Opt-out for 'automatic' spouse insurance ends soon
Military Update focuses on issues affecting pay, benefits and lifestyle of active and retired servicepeople. Its author, Tom Philpott, is a Virginia-based syndicated columnist and freelance writer. He has covered military issues for almost 25 years, including six years as editor of Navy Times. For 17 years he worked as a writer and senior editor for Army Times Publishing Co. Philpott, 49, enlisted in the U.S. Coast Guard in 1973 and served as an information officer from 1974-77.
By Tom Philpott
About 610,000 married members enrolled in Servicemembers' Group Life Insurance will see extra premiums deducted from their pay, starting Nov. 1, to cover a new benefit up to $100,000 in SGLI life insurance on their spouses.
Congress approved the "family" SGLI program last May and gave the departments of Veterans Affairs and Defense five months to implement it.
Maximum spouse coverage will be set at $100,000, and as with member SGLI, enrollment will be "automatic." That means married SGLI enrollees will begin paying premiums for maximum spouse coverage, unless they opt out or elect lesser coverage.
The SGLI family plan also provides $10,000 of life insurance on each dependent child, at no charge. Child coverage will take hold even if a service member elects to drop, or to lower, spousal SGLI, said VA officials.
Service member SGLI premiums are 80 cents a month, per $10,000 of coverage, or $20 a month for the maximum of $250,000. Spouse coverage cost a little more and will vary by the person's age. For the spouse maximum of $100,000, premiums will be $9 a month for spouses under 35; $13 for spouses age 35 to 44; $20 for age 45 to 49; $32 for 50 to 54, and $55 a month for a spouse 55 and older.
If the member elects SGLI of $50,000, spouse coverage can be equal to that, or less.
VA officials expect at least 25 percent of SGLI members to opt out of spouse coverage in the first month. The move will make sense to many members, particularly those married to "healthier" spouses, usually nonsmokers. They likely can get the same amount of coverage for lower premiums. Three nonprofit organizations that offer more competitive rates are: the Uniformed Services Benefit Association, the Navy Mutual Aid Association and the Armed Forces Benefit Association, or AFBA.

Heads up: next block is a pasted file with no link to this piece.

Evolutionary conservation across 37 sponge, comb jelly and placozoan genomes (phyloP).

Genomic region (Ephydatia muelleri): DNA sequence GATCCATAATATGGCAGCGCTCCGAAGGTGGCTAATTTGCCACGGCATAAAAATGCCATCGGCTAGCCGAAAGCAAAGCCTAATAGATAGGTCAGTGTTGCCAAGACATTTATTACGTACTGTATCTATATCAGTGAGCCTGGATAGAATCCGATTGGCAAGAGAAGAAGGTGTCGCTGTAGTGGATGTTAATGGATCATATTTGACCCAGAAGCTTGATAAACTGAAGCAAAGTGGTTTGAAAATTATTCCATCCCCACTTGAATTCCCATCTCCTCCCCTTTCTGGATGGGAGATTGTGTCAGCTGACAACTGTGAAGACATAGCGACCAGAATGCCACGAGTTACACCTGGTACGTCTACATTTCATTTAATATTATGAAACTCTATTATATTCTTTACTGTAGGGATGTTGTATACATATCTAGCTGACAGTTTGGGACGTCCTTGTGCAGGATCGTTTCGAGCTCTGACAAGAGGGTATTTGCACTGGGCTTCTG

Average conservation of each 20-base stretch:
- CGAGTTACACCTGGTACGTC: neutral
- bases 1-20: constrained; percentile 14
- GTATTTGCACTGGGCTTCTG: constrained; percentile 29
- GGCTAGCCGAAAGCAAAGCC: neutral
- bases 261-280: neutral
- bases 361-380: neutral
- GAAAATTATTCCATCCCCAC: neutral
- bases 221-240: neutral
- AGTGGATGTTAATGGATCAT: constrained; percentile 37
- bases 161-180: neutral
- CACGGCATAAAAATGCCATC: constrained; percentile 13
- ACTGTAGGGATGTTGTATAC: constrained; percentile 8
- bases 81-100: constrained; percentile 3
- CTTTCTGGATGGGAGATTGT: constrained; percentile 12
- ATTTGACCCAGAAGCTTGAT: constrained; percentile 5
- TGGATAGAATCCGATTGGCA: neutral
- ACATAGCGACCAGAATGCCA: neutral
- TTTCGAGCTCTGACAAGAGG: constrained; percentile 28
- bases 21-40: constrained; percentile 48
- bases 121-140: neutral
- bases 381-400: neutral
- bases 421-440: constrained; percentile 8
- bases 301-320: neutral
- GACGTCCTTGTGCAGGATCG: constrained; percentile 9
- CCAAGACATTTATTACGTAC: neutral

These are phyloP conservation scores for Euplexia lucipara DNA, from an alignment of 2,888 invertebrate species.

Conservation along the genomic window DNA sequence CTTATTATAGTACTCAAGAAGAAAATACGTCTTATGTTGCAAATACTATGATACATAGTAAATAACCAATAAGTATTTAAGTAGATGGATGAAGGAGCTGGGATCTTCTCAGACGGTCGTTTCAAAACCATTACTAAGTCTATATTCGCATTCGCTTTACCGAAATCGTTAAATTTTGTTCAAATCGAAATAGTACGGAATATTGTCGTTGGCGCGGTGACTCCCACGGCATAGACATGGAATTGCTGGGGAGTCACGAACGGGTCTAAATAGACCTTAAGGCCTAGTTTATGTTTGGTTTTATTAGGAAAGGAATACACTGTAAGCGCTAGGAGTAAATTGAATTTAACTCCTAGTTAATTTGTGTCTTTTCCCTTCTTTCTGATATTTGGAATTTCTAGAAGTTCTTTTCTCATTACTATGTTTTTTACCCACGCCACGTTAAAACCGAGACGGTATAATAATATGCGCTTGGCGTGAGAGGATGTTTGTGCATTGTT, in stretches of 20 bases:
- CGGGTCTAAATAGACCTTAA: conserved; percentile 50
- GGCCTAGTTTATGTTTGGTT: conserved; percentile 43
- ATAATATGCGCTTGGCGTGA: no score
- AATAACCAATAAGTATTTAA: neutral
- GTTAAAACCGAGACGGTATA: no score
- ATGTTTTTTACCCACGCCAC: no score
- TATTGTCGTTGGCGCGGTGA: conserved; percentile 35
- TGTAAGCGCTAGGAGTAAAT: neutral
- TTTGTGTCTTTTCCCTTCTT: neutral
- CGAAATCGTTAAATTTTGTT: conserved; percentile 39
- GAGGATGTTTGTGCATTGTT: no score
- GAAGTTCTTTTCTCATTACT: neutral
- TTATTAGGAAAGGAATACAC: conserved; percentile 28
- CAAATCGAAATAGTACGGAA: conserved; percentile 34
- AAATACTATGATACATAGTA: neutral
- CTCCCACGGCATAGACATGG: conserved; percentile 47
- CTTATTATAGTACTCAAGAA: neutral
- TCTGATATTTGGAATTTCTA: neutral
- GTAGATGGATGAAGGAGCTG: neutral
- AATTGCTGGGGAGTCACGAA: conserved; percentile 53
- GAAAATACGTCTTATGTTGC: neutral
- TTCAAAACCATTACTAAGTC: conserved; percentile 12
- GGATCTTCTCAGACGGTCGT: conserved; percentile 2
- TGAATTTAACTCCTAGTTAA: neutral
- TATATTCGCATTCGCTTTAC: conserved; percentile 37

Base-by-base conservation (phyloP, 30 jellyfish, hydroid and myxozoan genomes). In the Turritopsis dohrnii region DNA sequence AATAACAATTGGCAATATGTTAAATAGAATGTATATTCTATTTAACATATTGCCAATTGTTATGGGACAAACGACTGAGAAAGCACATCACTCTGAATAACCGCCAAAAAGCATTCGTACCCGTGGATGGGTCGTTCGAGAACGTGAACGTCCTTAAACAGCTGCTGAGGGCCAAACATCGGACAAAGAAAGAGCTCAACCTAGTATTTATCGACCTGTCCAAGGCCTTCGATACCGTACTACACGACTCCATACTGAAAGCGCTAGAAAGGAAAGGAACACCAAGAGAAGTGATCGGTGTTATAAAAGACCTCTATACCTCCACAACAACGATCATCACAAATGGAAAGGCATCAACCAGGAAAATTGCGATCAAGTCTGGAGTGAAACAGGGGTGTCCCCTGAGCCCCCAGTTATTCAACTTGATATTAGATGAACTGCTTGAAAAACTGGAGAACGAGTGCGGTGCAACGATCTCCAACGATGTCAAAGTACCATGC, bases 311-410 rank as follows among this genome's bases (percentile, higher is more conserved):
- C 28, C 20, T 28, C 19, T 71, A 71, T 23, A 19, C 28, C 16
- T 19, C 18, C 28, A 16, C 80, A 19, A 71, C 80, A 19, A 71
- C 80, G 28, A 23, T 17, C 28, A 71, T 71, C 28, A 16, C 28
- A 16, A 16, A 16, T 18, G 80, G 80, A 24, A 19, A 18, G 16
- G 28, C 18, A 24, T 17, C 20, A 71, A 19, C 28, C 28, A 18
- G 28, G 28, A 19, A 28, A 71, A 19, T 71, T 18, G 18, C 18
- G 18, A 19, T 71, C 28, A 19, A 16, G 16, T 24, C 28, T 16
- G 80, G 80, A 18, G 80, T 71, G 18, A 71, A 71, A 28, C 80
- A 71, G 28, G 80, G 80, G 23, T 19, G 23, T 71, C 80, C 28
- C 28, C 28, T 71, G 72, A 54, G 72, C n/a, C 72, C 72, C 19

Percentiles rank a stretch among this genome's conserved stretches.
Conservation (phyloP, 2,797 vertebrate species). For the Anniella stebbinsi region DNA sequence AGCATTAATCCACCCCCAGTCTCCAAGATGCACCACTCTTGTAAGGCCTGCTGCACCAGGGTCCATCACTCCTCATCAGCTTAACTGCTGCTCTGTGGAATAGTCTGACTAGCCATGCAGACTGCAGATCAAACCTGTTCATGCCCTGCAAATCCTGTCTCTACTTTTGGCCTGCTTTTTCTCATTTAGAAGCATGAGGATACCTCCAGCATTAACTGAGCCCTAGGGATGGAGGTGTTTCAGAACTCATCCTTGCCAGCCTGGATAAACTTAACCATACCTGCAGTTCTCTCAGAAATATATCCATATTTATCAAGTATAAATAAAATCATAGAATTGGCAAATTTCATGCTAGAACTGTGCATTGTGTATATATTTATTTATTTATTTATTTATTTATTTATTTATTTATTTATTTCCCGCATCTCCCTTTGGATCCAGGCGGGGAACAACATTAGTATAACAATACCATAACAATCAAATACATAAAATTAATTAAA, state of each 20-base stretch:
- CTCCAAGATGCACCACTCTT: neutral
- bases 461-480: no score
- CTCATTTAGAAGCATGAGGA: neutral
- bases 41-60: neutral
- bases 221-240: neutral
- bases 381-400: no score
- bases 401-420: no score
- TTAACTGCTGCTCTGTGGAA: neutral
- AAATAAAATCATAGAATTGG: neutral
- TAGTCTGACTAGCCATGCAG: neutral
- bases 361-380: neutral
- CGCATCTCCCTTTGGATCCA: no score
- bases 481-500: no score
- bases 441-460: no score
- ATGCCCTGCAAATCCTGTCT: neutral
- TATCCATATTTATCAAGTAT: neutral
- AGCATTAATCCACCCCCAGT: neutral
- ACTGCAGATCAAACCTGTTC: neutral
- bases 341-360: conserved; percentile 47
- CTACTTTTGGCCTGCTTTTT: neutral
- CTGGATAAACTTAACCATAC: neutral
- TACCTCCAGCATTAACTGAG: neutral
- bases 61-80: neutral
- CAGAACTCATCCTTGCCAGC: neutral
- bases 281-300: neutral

Gen. Dwight Eisenhower helped to form AFBA after World War II, upset that private insurance companies refused to pay claims on members lost in the war.
Today, said Bobby Johnson, executive vice president of AFBA in Alexandria, Va., AFBA has a variety of insurance offerings, including $100,000 in military spouse coverage for $7.50 a month if under age 50, in good health and a nonsmoker. The premium would double, to $15, if the spouse smokes. That still would beat SGLI premiums for spouses age 45 to 54.
More than 175,000 service spouses are insured by AFBA. Over time, SGLI family coverage will cut into that, Johnson conceded. But his "primary concern" is that SGLI's automatic enrollment feature will push healthy spouses into a plan with substantially higher premiums than members need to pay.
Stephen Wurtz, in Philadelphia, is deputy chief of insurance service for the Department of Veterans Affairs. His staff oversees both SGLI and Veterans' Group Life Insurance, the government alternative to SGLI after members leave service.
Wurtz conceded that spouse SGLI premiums will be higher than charged by some insurance alternatives. But SGLI, by law, must cover all spouses of enrolled members, without regard to health or age. Other insurance plans, he said, can "cherry pick," offering lower premiums to healthier applicants.
Congress was right to mandate automatic enrollment of spouses, and at the maximum $100,000, Wurtz said. It is consistent with member SGLI and it will ensure that enough spouses are covered to keep premiums reasonable.
As Nov. 1 nears, the services, particularly the Army, are concerned that they haven't had time to fully educate members on the SGLI family program. Yet to avoid a deduction in pay for spouse coverage, members must opt out by the end of October. Given the quick implementation schedule, and the war on terrorism, defense officials have negotiated an additional "grace period" with the VA. Service members who opt out of SGLI spouse coverage before the end of November will get their deductions for that month returned, probably by January, an official said.
Questions, comments and suggestions are welcome. Write to Military Update, P.O. Box 231111, Centreville, VA 20120-1111, or send e-mail to: firstname.lastname@example.org.